A high credit score indicates that you are financially responsible, but it requires you to be disciplined. If you currently have a good credit score, you still need to remember not to apply too often for credit cards or loans as these can quickly pull down your score. On the one hand, you may have better access to credit, but your good financial habits mean that you may not need to access this credit. Having some credit products can help build up your credit report, and therefore your credit score. You would just need to keep the debt and limits to a minimum and pay the bills on time. It’s never advisable to take out credit that you can’t afford to pay as it negatively impacts your credit history.  Even if you have a good credit score, you can always improve it further.

Does a credit score check impact your credit score?

You may have heard that when a bank or lender performs a credit check, that it can impact credit score. But checking your own credit score isn't the same, and won't affect your credit score in the same way.

There are two types of credit checks that can be recorded in your credit history: hard credit checks and soft credit checks.

Hard credit checks occur when you apply to borrow money from a bank or lender, such as when you apply for a credit card or loan. A soft credit checks occur when your credit file is accessed outside of applications to borrow money, such as when you check your own credit score or credit history.

Checking your credit score is a request for information and not an application to borrow money, so it should not affect a lender’s decision to accept or decline your credit applications. As such, it's a soft credit check, and is unlikely to affect your credit score, positively or negatively.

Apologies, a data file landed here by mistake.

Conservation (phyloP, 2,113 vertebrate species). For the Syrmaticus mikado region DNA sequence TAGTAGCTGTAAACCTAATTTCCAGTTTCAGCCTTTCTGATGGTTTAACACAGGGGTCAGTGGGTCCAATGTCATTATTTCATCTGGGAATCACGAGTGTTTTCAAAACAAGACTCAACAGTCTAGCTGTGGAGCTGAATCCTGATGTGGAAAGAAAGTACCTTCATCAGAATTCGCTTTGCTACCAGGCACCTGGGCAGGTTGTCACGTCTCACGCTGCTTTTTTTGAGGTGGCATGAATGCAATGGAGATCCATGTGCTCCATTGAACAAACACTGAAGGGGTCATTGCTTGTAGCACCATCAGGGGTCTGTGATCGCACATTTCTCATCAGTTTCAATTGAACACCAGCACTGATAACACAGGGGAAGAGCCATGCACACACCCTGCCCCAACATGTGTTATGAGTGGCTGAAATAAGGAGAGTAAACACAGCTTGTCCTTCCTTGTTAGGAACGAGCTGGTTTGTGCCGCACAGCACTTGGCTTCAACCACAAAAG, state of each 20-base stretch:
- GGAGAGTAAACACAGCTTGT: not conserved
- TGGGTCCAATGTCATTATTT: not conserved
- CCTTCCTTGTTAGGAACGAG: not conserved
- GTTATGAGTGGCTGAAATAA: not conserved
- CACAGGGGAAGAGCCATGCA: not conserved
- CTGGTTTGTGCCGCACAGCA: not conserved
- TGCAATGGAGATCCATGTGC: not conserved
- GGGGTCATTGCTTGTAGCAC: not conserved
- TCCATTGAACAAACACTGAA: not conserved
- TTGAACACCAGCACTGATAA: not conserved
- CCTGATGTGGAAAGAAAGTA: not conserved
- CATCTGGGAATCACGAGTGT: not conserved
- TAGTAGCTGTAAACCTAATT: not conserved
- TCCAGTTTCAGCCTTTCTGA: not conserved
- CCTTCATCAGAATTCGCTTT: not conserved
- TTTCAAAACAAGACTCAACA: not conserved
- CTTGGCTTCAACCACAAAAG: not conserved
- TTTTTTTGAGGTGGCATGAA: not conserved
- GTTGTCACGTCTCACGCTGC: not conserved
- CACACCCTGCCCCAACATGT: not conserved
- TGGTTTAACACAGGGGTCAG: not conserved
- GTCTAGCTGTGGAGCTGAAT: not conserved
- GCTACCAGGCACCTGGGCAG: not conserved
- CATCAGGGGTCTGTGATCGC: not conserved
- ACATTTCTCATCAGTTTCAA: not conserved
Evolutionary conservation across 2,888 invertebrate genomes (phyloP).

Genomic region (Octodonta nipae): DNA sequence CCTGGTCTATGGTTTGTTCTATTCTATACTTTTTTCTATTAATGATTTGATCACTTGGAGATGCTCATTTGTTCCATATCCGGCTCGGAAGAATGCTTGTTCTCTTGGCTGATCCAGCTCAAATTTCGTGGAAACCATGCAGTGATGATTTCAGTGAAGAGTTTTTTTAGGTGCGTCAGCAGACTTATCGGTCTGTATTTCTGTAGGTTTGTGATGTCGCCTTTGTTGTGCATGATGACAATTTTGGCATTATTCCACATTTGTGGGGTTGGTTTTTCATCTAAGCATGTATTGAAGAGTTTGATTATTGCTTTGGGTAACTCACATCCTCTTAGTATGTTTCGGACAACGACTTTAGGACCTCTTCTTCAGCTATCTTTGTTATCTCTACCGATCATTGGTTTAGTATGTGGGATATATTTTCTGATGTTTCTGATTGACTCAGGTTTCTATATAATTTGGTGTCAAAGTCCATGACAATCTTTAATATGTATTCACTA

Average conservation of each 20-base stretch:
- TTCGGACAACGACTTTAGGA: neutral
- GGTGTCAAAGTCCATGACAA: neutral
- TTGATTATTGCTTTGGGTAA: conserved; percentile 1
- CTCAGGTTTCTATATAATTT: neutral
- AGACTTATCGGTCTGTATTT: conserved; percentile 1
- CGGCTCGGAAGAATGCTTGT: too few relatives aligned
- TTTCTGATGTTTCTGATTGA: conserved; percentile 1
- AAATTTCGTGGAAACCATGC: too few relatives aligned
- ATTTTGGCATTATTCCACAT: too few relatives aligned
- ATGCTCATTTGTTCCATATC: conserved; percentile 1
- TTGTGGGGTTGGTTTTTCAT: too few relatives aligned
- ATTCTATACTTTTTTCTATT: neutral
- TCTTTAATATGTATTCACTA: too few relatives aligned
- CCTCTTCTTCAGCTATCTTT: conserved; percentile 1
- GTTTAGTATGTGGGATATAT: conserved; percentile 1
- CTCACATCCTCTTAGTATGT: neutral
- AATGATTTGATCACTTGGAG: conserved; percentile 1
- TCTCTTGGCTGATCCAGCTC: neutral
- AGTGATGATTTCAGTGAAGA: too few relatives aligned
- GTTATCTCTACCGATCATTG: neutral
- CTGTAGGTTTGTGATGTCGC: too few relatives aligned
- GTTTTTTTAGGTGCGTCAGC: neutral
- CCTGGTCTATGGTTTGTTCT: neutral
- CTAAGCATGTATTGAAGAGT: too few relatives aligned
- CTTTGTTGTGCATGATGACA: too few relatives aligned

How regularly does your credit score change?

There are plenty of things that can affect your credit score, but when they'll impact it can vary wildly, and often depend on when the information has been passed on.

Every credit enquiry is noted on your credit file, and this impacts your credit score. Thanks to Comprehensive Credit Reporting (CCR), it means you both positive and negative transactions can impact your score, but so, too, can the frequency. For instance, if you apply too often for credit cards or apply with multiple lenders for a home loan and aren't successful, you may see a decline. 

How long this information take to pass on is an important question, but the length of time often depends on the credit reporting agency. Some transactions can take a small amount of time, while others take much longer. For that reason, it's important to check your credit history regularly so you can be more aware of what your credit score looks like, and if you need to correct any of the statements made on it. 

Does borrowing money affect credit score?

Whether it’s through a home loan, a personal loan, or a credit card, borrowing money will affect your credit score. Taking on a home loan or a credit card may have a positive impact on your score, but too many loan applications can bring your credit score down.